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Significant Digits For Monday, June 11, 2018

You’re reading Significant Digits, a daily digest of the numbers tucked inside the news.

3 airplanes

President Trump and North Korean leader Kim Jong Un are scheduled to sit down together in Singapore tonight (U.S. time). Kim’s 3,000-mile trip to the site involved some cloak-and-dagger logistics and three airplanes. One was a cargo plane packed with supplies, the second a Boeing 747, and the third Kim’s private jet — aka Air Force Un. He left the airport in a Mercedes limo amid a heavily guarded convoy bound for the $8,000-a-night presidential suite at the St. Regis. The entrance to the hotel was tightly secured and shielded by large potted plants. [The Washington Post]

8 No. 1 albums

Shortly after he generated a storm of controversy by suggesting on camera at TMZ headquarters that slavery was “a choice,” Kanye West’s latest album, “Ye,” hit No. 1 on the Billboard 200 chart, his eighth consecutive album to do so. This ties a record held by Eminem and The Beatles. [Billboard]

1,079 feet

After years of delays, the building at 3 World Trade Center will open this week, soaring 1,079 feet as the fifth-tallest building in New York City. The $2.7 billion building is the third skyscraper completed where the twin towers once stood. [AP]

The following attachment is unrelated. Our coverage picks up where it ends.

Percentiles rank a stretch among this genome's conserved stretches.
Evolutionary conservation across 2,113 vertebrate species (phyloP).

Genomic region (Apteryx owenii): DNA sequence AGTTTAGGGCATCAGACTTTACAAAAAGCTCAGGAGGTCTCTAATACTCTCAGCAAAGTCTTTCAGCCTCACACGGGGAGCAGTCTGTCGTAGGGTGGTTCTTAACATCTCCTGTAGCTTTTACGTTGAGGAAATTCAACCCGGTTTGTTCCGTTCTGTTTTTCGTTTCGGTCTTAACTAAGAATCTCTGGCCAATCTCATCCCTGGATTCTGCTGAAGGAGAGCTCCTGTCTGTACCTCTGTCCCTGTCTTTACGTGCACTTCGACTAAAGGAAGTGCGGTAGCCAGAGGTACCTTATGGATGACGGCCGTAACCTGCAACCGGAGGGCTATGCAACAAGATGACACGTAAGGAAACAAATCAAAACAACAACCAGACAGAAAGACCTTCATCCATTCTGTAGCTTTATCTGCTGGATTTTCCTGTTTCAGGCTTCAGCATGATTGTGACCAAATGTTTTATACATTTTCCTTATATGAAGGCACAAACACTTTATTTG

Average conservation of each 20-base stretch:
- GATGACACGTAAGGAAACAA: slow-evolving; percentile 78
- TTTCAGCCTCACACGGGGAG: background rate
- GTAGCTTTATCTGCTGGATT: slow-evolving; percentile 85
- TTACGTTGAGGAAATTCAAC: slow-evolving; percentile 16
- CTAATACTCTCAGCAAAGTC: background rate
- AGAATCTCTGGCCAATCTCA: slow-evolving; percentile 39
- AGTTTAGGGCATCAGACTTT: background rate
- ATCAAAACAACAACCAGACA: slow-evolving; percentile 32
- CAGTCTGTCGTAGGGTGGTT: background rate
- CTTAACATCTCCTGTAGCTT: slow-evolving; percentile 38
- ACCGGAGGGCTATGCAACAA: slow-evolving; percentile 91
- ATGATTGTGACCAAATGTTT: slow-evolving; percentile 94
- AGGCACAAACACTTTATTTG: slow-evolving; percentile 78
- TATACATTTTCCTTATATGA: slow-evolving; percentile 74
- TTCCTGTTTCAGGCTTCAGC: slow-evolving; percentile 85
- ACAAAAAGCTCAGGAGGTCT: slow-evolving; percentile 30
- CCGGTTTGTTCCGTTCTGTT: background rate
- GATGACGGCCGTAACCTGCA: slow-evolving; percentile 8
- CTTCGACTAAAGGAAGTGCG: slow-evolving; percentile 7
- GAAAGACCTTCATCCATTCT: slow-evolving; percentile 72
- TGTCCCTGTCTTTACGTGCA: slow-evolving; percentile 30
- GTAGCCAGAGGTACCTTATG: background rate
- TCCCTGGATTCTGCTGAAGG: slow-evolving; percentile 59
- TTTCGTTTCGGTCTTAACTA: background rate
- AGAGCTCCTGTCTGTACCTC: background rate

Solomon Lartey was a records management analyst earning $65,969 a year. And for the first five months of the Trump Administration, his job was to reassemble torn documents with clear Scotch tape. It turns out that Trump is in the habit of tearing up documents once he’s done with them — his unofficial “filing system.” The only problem is that, per the Presidential Records Act, the White House must preserve these documents and send them to the National Archives. [Politico]

7 million square miles

I’d complain about the rainy weekend where I live, but NASA’s Opportunity rover, who was just trying to do its job of roving, is caught in the middle of a dust storm covering more than 7 million square miles — an area larger than North America. The worry is that Opportunity is solar powered and needs to fuel its survival heaters, and the storm blocks out the sun. But Opportunity is a fighter and has seen some things — the rover has been exploring the red planet since 2004. [Space]

200 quadrillion calculations per second

The U.S. is now home to the world’s fastest supercomputer, wresting that mantle from China. The new machine, called Summit and built for the Oak Ridge National Laboratory in Tennessee, can perform 200 quadrillion mathematical calculations per second, also known as 200 petaflops. Cooling the beast uses 4,000 gallons of water a minute. I, for one, welcome Summit and the artificial intelligences that will run on it, and pledge my undying loyalty. [The New York Times]

If you see a significant digit in the wild, please send it to @ollie.

Oliver Roeder was a senior writer for FiveThirtyEight. He holds a Ph.D. in economics from the University of Texas at Austin, where he studied game theory and political competition.